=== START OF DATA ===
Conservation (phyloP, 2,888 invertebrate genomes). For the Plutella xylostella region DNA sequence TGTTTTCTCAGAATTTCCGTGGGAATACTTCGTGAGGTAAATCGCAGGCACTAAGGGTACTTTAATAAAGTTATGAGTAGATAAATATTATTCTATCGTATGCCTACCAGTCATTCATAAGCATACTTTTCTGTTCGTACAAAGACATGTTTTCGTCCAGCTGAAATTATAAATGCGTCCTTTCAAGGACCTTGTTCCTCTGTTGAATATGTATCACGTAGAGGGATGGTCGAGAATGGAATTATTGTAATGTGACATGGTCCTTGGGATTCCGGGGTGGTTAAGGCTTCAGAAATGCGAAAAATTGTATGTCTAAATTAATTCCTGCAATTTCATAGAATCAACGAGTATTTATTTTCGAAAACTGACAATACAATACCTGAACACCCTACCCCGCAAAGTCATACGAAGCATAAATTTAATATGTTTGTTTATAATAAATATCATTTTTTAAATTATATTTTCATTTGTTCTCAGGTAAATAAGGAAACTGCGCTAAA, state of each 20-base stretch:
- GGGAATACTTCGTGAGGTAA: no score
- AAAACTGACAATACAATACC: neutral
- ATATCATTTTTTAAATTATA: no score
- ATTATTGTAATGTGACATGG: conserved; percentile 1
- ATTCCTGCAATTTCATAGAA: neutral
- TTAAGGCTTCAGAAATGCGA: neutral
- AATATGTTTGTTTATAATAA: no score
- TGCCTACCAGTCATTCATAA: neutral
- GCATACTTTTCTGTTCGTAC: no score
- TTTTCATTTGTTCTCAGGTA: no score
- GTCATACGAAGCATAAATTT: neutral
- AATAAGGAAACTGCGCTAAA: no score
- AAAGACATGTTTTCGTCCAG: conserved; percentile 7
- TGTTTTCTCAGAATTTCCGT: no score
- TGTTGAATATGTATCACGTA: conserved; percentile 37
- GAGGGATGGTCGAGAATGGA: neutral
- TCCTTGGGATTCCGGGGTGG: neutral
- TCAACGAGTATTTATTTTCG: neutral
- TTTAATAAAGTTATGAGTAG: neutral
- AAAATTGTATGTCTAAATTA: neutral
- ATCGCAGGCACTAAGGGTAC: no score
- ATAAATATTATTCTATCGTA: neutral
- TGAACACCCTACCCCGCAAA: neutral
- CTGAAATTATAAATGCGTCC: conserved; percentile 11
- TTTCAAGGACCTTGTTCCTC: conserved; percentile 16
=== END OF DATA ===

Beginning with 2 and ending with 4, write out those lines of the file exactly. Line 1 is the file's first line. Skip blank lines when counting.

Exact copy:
- GGGAATACTTCGTGAGGTAA: no score
- AAAACTGACAATACAATACC: neutral
- ATATCATTTTTTAAATTATA: no score